DSLR Beginner guides | Photographing flowers

Article and images produced by Jeff Tombs

Here are a few tips on how to produce impressive flower photographs:-

1 - Equipment. Use a good macro lens and a tripod. When shooting flower macros, the slightest movement can ruin the focus, which is why a tripod is often essential.

2 - Lighting. Avoid shooting in poor light or very bright sunshine. Harsh light blows the photograph and washes out the colour. The best flower shots are obtained around dawn or dusk on clear days when the sunlight is not too harsh. Alternatively, shoot on bright but slightly overcast days when clouds act as a natural light diffuser. Try shooting with the light coming from the side. Backlighting can be very effective too.

3 - Wind. The wind is the bane of the flower photographer’s life because it moves the subject in and out of focus. Try to shoot on windless days or use a flower clamp to steady the flower - one end is pushed into the soil and the other attaches to the flower (just out of shot) to hold it steady.

4 - Subject Matter. You can’t make a silk purse out of a sow’s ear, so pick a beautiful flower, which is in peak condition. Sometimes it is best to focus on just part of a flower or leaf, as in this shot where I included just the centre of a Double Delight rose in the photograph, rather than the whole flower. If possible, try to include something of interest in the shot, such as an insect or a drop of water.

Click image to enlarge

Click image to enlarge

Click image to enlarge

5 - Background. The background (or bokeh as it is known) is very important in flower photography, which is as much about what is out of focus as what is in focus. Many really good shots have just the subject flower in focus, whilst everything else is blurred. This effect can be obtained shooting close up and using a wide f stop - between f/2.8 and f/5, for example. This photograph was taken using f/5.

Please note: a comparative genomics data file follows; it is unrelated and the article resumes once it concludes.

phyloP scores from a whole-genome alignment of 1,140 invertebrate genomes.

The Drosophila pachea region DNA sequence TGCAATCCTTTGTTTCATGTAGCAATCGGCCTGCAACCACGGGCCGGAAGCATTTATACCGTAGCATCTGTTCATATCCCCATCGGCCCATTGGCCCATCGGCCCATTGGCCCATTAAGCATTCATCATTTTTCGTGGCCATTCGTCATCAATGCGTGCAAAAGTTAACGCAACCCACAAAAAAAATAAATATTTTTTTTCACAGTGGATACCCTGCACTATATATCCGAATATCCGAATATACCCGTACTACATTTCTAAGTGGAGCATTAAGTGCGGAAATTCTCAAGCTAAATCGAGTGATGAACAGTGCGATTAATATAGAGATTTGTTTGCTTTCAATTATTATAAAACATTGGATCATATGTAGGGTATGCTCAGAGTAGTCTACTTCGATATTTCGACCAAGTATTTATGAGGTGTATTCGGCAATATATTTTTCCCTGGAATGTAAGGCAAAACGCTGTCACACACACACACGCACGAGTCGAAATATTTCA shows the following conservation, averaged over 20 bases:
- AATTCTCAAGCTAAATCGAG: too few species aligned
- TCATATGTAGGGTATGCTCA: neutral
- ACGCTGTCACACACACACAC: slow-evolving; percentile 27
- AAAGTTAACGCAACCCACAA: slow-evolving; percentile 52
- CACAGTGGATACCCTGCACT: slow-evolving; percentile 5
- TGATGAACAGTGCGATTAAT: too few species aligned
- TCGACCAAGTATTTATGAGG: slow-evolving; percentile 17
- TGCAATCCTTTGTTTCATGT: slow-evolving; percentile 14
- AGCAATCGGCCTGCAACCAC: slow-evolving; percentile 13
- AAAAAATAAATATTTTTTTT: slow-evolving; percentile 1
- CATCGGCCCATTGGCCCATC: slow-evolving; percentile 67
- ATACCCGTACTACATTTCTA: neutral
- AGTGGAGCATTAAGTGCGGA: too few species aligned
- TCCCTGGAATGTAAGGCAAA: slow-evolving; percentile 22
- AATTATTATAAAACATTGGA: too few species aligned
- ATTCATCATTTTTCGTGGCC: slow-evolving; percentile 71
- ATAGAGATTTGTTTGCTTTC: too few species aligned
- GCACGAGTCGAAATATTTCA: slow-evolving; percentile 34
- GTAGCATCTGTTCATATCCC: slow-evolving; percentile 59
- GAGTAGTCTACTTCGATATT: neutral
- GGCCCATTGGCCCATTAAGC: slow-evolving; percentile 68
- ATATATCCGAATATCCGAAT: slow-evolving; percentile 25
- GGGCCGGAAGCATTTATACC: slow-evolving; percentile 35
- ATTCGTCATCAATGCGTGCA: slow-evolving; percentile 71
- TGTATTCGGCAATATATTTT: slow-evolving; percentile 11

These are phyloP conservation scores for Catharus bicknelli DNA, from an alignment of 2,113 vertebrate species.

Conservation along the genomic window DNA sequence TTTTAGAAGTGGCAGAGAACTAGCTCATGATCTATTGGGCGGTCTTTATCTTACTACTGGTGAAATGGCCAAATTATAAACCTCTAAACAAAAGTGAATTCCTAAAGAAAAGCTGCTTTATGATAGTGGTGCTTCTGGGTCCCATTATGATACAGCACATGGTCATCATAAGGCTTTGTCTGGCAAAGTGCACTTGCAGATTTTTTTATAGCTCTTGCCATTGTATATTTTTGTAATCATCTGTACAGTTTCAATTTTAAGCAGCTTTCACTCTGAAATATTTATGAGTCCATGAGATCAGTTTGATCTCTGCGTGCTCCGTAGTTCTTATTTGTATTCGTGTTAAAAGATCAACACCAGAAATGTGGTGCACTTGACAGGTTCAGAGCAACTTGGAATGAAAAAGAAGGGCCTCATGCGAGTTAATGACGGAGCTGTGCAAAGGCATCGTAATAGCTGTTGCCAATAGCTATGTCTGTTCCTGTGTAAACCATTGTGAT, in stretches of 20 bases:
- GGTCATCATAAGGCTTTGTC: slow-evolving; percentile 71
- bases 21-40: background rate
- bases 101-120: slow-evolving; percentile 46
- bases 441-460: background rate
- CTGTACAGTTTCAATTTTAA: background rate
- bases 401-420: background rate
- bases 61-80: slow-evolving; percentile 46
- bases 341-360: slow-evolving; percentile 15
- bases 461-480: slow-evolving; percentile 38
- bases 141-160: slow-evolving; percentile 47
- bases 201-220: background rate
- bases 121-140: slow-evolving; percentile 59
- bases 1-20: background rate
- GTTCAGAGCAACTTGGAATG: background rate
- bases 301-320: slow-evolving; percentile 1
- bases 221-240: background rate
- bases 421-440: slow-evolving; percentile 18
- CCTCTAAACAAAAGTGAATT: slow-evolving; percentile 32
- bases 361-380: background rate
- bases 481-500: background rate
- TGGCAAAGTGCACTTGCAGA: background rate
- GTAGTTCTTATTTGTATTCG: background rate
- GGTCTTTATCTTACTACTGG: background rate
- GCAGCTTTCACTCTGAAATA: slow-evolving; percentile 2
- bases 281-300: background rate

Click image to enlarge

6 - Colour. Try to match the subject flower to a contrasting or complimentary background. For example, a yellow sunflower against a bright blue sky or a blue flower with similar blue flowers in the background, as in this photograph.

Click image to enlarge

7 - Focus. Always use manual focus. This enables you to bring different parts of the flower in and out of focus until you find the most artistic or dramatic effect.

8 - Angle. Take the photograph from flower level, rather than from above. This is not how people usually view flowers and helps to create a fresh perspective.

9 - Tricks. Try hanging a piece of black cloth behind the flower to create a dark background and spray the flower with water, as in this photograph.

Click image to enlarge

10 - Post processing. The technique of blurring the background in order to make the subject stand out by applying Gaussian blur in Photoshop (as described elsewhere on this website) works equally well for flowers as it does for birds.

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